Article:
Math Challenge - November 2020

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Mentor
I present to you the most mediocre and non-repeatable solution to #10
since I'm writing this on my phone, I'm going to write ##a## instead of ##\alpha##.

First we observe that ##f(x)## has no repeated roots, as ##f'(x)=3x^2-3## which has roots ##\pm 1##, which are not roots of ##x##.
##f(x)##
Furthermore, the rational root test says any rational root of ##f## must be a factor of the constant term divided by a factor of the highest degree term, hence any rational root must be of the form ##\pm 1## which again is not a root.
Could you elaborate this a bit? What is the rational root test? If ##f(x)=(x-\alpha)(x-\beta)(x-\gamma)##, why can't we have ##\alpha=2,\beta=\sqrt{2},\gamma=1/2\sqrt{2}##? It is not hard to do it explicitly, but if you use a theorem, can you quote it?
So ##f## is a separable polynomial, and is irreducible since any factoring must include a polynomial of degree 1 and hence a root.

Therefore the automorphisms of the splitting field correspond to permutations of the roots of ##f##. If ##a## a root implies ##2-a^2## is a root (to be shown below), ##\mathbb{Q}(a)## has at least two and hence all three of the roots of ##f(x)## since the roots can be factored out leaving only a linear factor left. This shows ##\mathbb{Q}(a)## is the splitting field for ##f##. ##[\mathbb{Q}(a):\mathbb{Q}]=3##, so the group of automorphisms has magnitude 3. Every permutation on three elements either swaps two and leaves the last unchanged, or cycles all three. Since the order of the permutation must divide the order of the group, the single swaps are not possible, and the Galois group must be ##\mathbb{Z}_3##, with the automorphisms mapping roots ##a_1##, ##a_2## and ##a_3## as either ##a_1\to a_2 \to a_3 \to a_1## or the inverse.
This is all correct, except a tiny gap. You must rule out the case ##\alpha=2-\alpha^2##.
I have never heard about the term magnitude in this context. Do you have a reference? Just out of curiosity.
From here, it suffices to show that if ##a## is a root of ##f(x)##, so is ##2-a^2##, and that this does not fix a single root while swapping the other two. If it swapped two roots, we would have ##2-(2-a^2)^2=a##. Expanding the left hand side and moving ##a## over yields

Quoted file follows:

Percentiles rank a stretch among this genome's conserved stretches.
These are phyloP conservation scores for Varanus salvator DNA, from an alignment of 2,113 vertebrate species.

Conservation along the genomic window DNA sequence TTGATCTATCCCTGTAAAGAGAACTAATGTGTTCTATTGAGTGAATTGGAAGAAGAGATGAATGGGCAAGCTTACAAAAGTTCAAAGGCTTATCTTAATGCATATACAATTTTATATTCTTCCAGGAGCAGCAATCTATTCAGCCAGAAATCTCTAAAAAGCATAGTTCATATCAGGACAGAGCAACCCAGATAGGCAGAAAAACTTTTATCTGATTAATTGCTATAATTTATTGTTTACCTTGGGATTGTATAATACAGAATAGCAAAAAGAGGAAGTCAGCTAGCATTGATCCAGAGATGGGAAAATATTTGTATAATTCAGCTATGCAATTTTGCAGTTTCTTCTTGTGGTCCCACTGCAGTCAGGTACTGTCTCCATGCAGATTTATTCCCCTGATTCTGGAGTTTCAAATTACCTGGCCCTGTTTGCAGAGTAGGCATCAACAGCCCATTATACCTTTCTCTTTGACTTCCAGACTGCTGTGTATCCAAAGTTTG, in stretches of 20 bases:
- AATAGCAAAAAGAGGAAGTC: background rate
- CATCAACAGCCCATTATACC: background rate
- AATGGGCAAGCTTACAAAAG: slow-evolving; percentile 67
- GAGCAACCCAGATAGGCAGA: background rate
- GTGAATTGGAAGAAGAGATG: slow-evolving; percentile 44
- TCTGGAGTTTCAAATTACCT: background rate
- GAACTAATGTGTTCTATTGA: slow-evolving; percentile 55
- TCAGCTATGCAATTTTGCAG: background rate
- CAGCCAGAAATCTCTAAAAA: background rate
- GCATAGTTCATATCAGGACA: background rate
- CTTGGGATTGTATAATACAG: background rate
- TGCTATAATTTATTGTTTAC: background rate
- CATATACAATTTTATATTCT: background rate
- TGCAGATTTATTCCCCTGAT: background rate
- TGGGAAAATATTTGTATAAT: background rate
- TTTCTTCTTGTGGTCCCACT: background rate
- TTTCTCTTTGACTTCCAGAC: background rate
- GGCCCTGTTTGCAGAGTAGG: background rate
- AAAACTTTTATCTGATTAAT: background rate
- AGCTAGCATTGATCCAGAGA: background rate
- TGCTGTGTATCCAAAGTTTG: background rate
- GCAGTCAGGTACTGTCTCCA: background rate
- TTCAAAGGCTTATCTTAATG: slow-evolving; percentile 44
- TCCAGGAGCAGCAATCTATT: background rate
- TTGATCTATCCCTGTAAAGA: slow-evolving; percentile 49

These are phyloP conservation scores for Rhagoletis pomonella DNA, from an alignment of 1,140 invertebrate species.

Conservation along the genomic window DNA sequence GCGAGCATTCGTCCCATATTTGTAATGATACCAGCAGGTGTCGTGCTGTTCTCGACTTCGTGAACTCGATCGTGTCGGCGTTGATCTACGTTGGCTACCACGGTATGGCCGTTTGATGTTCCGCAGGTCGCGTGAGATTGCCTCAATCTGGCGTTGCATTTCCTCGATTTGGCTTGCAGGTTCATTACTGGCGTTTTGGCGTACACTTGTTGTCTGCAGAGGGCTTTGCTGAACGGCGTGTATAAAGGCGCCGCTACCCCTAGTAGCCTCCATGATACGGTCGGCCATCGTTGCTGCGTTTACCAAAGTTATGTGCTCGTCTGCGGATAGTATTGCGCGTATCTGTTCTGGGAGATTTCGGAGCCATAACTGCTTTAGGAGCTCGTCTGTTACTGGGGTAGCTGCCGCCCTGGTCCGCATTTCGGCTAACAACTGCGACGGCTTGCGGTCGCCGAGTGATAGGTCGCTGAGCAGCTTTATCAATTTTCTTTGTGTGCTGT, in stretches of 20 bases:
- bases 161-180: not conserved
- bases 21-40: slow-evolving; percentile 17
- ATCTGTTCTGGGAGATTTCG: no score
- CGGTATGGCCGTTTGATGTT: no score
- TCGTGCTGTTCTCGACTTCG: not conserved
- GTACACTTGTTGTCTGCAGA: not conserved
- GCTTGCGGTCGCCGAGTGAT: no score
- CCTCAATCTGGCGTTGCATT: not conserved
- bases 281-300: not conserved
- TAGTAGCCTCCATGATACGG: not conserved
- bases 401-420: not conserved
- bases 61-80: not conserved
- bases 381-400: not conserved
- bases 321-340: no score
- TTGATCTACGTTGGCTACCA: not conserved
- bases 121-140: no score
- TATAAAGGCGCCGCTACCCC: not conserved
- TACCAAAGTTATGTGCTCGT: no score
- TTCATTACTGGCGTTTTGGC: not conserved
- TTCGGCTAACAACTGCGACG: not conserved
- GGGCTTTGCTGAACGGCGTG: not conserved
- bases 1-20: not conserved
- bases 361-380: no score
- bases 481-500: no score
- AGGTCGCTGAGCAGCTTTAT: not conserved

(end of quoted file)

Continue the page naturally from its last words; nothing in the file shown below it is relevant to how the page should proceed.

$$2-4+a^4-4a^2-a=0.$$
$$a^4-4a^2-a-2=0.$$

We know ##a^3=3a+1## and hence ##a^4=3a^2+a## so this gives us
$$-a^2-2=0.$$

But we know that ##a## cannot satisfy a polynomial of degree 2 in ##\mathbb{Q}## since ##[\mathbb{Q}(a):\mathbb{Q}]=3## and by the tower lemma there are no intermediate fields of degree 2 that ##\mathbb{Q}(a)## can contain

So all we need to do now is show if ##f(a)=0##, that ##2-a^2## is also a root. This is just algebra:
$$f(2-a^2) = (2-a^2)^3 - 3(2-a^2) -1$$
Expanding gives
$$=8-12a^2 + 6a^4 - a^6 -6+3a^2-1$$
$$=-a^6+6a^4-9a^2+1$$
We use ##a^3=3a+1## to get ##a^6=3a^4+a^3## and hence
$$=3a^4-a^3-9a^2+1$$
Similarly, ##a^4=3a^2+a## so we get
$$=-a^3+3a+1=-f(a)=0$$
Hence the automorphism ##\sigma## exists as desired.
A shortcut after observing ##f(\alpha)=f(2-\alpha^2)=0## and ##\alpha\neq 2-\alpha^2## would have been to note, that we have a Galois extension and thus a transitive automorphism group.
To solve for ##\sqrt{12-3a^2}## I did dumb things. Namely, I guessed it was going to involve a ##2-a^2## and just tried to get there. I used wolfram alpha to get ##a##, noticed ##\sqrt{12-3a^2}## was a little more than twice ##2-a^2## when ##a## was picked to be the smallest root in magnitude, and then saw adding ##a/2## got me the rest of the way there. Doing a bit of algebra gives the claim:
$$\sqrt{12-3a^2}=4+a-2a^2.$$

First we show that
$$12-3a^2=(4+a-2a^2)^2.$$

Expanding the right hand side yields
$$16+a^2+4a^4+8a-16a^2-4a^3.$$

Moving the ##12-3a^2## over and simplifying terms we need to show
$$0=4+8a-12a^2-4a^3+4a^4.$$

Dividing by 4 leaves us proving
$$0=1+2a-3a^2-a^3+a^4.$$

Plugging in our trusty formula of ##a^4= 3a^2+a##, this reduces to
$$0=1+3a-a^3=-f(a)=0.$$

So we have the squared formula. Taking square roots, we now need to only show that ##4+a-2a^2>0##. As an aside, we know all the roots are real numbers since complex roots will come in conjugate pairs and then conjugating the roots yields an automorphism that isn't cycling all three roots, so this is actually either a positive or negative number, as are all the roots.